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America has pushed Turkey straight into Russia’s arms

American incompetence and Russian pragmatism has drawn Erdogan to a Russia he often disagrees with but trusts, rather than a west he often acts in accord with but increasingly despises.

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In spite of still being on opposing sides in the Syrian conflict with Russia acting as a key member of Syria’s anti-terrorist coalition and Turkey continuing to occupy parts of Syria along with its terrorist proxy group FSA, there are increasing signs that at a wider geo-political level Turkey is moving closer to Russia–slowly but surely.

READ MORE: Putin and Erdogan talk of ‘strategic partnership’ between Russia and Turkey

Simultaneous and indeed related to this, America seems to be placing less and less value on its historic alliance with Turkey which retains the second biggest army in NATO which Turkey joined in 1952.

Turkey’s geo-political re-positioning is due to what is best described as a ‘push-pull factor’.

On the one hand the west is working hard to push Turkey away, while on the other Russia’s door remains both open and hospitable.

Barack Obama had infamously poor relations with Turkish strong-man President Recep Tayyip Erdogan. The Obama administration’s lukewarm condemnation of 2016’s attempted coup in Turkey along with America’s unapologetic sheltering of Fethullah Gülen, a wanted criminal in Turkey, did nothing to ease tensions.

Donald Trump’s recent hosting of Erdogan in Washington was widely thought to be a disaster. While the public statements of the two leaders looked strained and insincere, it later emerged that Donald Trump was deeply inhospitable to the Turkish leader, something all the more magnified as Trump generally likes to be a good host when in the company of those he respects of values.

READ MORE: Turkey seethes at Trump’s snub to Erdogan

But the most important element in the relationship is America’s continued backing of Kurdish forces in Syria. America has just delivered yet another heavy payload of weapons to the Kurdish YPG dominated SDF operating in northern Syria.

According to a Kurdish source,

“As part of the fight against Daesh (ISIS), the US sent us weapons and armoured vehicles.

Among the weapons received, there are missiles with thermal guidance, which can be used against enemy tanks. In this batch there were no tanks because the US had already sent them earlier”.

The Kurdish source continued,

“It (the US arms) will be used during the operation in Raqqa. We intend to enter the city in June, so our forces are in great need of heavy weapons. The US has already sent us weapons but it is not enough. It is necessary for us to have them in large quantities”.

READ MORE: America’s collision course in the Turkish-Kurdish conflict

If America continues to arm the Kurds and it looks as though America will, this could well be the straw that breaks the camel’s back in respect of Turkey’s relationship to the United States. Turkey considers the Kurdish forces in both Syria and Iraq as well as the Turkish  based PKK to be terrorists and enemies of Turkey. America is therefore apologetically arming Turkey’s primary regional foe.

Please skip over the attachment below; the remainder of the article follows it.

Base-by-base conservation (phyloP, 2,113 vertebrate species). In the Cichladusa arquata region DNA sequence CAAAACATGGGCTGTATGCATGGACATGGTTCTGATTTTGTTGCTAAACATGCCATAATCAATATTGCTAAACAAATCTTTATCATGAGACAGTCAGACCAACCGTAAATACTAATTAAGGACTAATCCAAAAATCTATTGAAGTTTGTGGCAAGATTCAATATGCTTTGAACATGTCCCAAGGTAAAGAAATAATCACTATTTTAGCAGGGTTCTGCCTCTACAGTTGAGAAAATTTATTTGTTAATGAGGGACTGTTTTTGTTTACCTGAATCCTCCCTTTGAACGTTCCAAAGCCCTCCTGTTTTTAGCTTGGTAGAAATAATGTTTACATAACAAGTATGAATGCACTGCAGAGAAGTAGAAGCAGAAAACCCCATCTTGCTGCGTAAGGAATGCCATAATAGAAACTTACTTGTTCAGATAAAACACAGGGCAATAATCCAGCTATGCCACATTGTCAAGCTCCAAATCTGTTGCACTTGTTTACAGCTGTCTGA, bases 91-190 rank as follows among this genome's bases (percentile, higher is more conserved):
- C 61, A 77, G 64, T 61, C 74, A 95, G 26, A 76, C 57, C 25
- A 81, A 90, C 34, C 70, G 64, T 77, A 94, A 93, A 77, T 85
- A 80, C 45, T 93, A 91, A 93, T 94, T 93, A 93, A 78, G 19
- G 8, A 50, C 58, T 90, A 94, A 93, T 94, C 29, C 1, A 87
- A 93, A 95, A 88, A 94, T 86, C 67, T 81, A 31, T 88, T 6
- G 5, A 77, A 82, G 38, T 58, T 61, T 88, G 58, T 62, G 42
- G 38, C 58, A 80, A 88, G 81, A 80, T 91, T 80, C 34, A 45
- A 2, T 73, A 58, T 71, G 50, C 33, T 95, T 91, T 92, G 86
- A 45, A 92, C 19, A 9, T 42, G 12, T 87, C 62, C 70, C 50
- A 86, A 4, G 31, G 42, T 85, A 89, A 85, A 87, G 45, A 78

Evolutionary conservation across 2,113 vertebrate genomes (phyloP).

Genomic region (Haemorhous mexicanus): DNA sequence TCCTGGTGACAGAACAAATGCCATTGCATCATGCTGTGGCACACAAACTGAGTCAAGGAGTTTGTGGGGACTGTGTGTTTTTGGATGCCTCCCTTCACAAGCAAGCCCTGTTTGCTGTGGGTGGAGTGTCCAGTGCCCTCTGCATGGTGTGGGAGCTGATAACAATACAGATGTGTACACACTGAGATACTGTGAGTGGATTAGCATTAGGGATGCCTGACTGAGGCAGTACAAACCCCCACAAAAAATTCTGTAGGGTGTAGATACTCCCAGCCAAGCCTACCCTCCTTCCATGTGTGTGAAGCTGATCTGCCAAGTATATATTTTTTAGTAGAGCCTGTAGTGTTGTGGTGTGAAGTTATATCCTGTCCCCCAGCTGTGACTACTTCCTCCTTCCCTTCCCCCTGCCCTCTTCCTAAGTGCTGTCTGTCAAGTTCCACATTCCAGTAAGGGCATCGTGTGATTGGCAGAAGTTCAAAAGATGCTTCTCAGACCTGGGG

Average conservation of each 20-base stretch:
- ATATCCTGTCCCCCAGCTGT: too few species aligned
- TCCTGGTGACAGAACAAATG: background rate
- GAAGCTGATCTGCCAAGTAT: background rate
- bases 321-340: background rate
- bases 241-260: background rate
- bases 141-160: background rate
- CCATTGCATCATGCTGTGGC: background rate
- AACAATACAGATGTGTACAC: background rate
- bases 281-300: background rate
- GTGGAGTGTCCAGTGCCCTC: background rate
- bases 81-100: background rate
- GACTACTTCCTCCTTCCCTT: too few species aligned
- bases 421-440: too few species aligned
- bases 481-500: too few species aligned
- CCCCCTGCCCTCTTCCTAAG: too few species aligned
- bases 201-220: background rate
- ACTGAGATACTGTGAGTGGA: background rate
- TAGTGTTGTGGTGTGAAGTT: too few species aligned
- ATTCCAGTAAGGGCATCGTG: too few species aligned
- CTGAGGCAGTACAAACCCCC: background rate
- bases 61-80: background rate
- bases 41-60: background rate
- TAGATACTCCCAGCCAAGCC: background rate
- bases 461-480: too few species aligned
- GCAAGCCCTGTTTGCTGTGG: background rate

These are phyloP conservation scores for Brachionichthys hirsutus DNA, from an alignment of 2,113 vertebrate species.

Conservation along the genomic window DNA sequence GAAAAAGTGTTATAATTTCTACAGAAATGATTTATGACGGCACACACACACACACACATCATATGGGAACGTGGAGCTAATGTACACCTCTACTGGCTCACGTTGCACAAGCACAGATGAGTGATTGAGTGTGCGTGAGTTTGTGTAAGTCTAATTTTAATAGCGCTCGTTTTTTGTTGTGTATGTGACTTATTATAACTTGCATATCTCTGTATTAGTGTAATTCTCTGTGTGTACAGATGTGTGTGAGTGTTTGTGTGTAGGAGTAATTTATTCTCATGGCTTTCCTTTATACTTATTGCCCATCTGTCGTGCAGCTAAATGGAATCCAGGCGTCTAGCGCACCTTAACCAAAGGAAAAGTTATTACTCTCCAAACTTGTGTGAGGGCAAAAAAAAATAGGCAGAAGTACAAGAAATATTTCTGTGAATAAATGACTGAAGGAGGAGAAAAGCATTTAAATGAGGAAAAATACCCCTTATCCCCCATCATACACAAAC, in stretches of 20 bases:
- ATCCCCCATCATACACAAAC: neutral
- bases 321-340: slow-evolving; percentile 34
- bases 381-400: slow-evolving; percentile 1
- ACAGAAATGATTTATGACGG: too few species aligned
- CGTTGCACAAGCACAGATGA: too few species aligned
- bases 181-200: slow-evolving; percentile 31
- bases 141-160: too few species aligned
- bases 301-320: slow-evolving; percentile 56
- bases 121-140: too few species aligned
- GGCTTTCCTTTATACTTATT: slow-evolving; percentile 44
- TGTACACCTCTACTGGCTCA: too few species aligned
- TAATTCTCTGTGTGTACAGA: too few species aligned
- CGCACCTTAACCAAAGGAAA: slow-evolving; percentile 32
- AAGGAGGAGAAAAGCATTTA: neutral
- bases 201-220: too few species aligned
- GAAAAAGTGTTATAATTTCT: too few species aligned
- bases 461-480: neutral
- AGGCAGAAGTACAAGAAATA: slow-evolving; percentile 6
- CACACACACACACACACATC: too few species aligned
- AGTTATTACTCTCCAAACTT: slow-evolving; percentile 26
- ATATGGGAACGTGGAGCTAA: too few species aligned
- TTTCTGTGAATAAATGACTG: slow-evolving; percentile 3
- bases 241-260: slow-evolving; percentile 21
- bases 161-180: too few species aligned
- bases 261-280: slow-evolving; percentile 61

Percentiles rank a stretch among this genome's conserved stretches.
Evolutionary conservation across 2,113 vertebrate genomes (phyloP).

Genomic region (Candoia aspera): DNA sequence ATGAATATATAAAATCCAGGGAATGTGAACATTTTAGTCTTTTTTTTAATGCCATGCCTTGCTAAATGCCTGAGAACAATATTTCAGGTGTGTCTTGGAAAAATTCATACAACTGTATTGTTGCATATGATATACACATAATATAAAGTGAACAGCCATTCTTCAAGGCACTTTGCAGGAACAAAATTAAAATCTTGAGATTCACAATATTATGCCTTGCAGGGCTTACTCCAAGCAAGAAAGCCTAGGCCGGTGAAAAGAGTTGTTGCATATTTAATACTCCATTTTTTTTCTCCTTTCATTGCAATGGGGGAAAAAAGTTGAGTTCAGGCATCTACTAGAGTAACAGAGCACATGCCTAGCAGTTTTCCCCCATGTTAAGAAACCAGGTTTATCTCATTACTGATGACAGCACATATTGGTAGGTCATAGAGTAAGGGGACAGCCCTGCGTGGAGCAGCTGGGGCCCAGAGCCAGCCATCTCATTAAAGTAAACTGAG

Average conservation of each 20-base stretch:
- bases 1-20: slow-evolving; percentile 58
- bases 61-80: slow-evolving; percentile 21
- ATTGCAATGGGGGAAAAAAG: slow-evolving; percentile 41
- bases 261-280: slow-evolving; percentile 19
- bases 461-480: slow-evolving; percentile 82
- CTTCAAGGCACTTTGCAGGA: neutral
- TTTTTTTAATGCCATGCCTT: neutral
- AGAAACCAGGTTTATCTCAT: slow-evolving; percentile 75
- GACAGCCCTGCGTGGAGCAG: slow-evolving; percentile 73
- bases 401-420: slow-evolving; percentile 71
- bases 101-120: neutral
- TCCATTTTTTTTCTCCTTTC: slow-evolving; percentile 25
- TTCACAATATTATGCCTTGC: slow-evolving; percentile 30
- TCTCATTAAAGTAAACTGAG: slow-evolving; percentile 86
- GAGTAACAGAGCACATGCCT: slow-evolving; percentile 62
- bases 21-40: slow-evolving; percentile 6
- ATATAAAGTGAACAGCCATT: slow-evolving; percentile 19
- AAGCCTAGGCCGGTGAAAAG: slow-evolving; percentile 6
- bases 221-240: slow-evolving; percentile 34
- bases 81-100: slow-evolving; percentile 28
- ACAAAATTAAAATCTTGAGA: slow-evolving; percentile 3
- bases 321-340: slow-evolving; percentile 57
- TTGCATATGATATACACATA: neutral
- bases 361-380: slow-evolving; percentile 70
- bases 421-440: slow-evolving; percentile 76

Europe’s relationship with Turkey is little better. Germany may be on the verge of stopping flying its jets out of Turkey’s Incirlik Air Base, which is also used by the US and UK.

Germany has complained that German politicians have not been granted access to the base in order to inspect German forces there. Turkey has done little to alleviate German tensions. There is no love lost between Turkey and an EU which once promised Turkey EU membership that was always totally unrealistic from any logical point of view. The EU was simply leading Turkey on and Turkey finds this deeply insulting.

Moreover, many key European powers are engaged in a frankly childish ideological war with Erdgoan even since the Turkish sponsored political rallies in Europe prior to the Turkish Presidential Powers Referendum in April were cancelled in countries like Netherlands.

As the US and EU powers push Turkey away, Russia continues to welcome Turkey in a respectful and honest manner.

Turkey and Russia are historic enemies and indeed some would say still are in respect of alliances in Syria. But from a broader perspective, both Erdogan and the Turkish people, including Erdogan’s opposition are aware that Russia has consistently treated Turkey with respect, even in 2015 when both countries stood on the verge of war over Turkey’s shooting down of a Russian military jet near the Turkish-Syria border.

Russian President Vladimir Putin engaged in an important dialogue with Turkey designed to ease tensions and it has largely succeeded. Russia has been able to get Turkey to be a member of the Russian initiated Astana Peace Talks. Iran and Turkey have also started to increase trade. Turkey and Iran’s technically co-equal position in the Astana process has without doubt played some part in easing historical tensions between Iran and Turkey.

Russia and Turkey continue to expand in areas of trade and technological exchange. 2017 also marks a year of Russian-Turkish cultural exchange wherein both countries will host important arts and cultural events.

Where the west’s push of Turkey has been rather aggressive and frankly crude, Russia’s pull has been quiet but steadfast. It is now impossible to ignore. Russia based its policy on respect for Turkey’s status as a powerful and important nation. The west cannot get over its own ideological obsession, let alone its diplomatic incompetence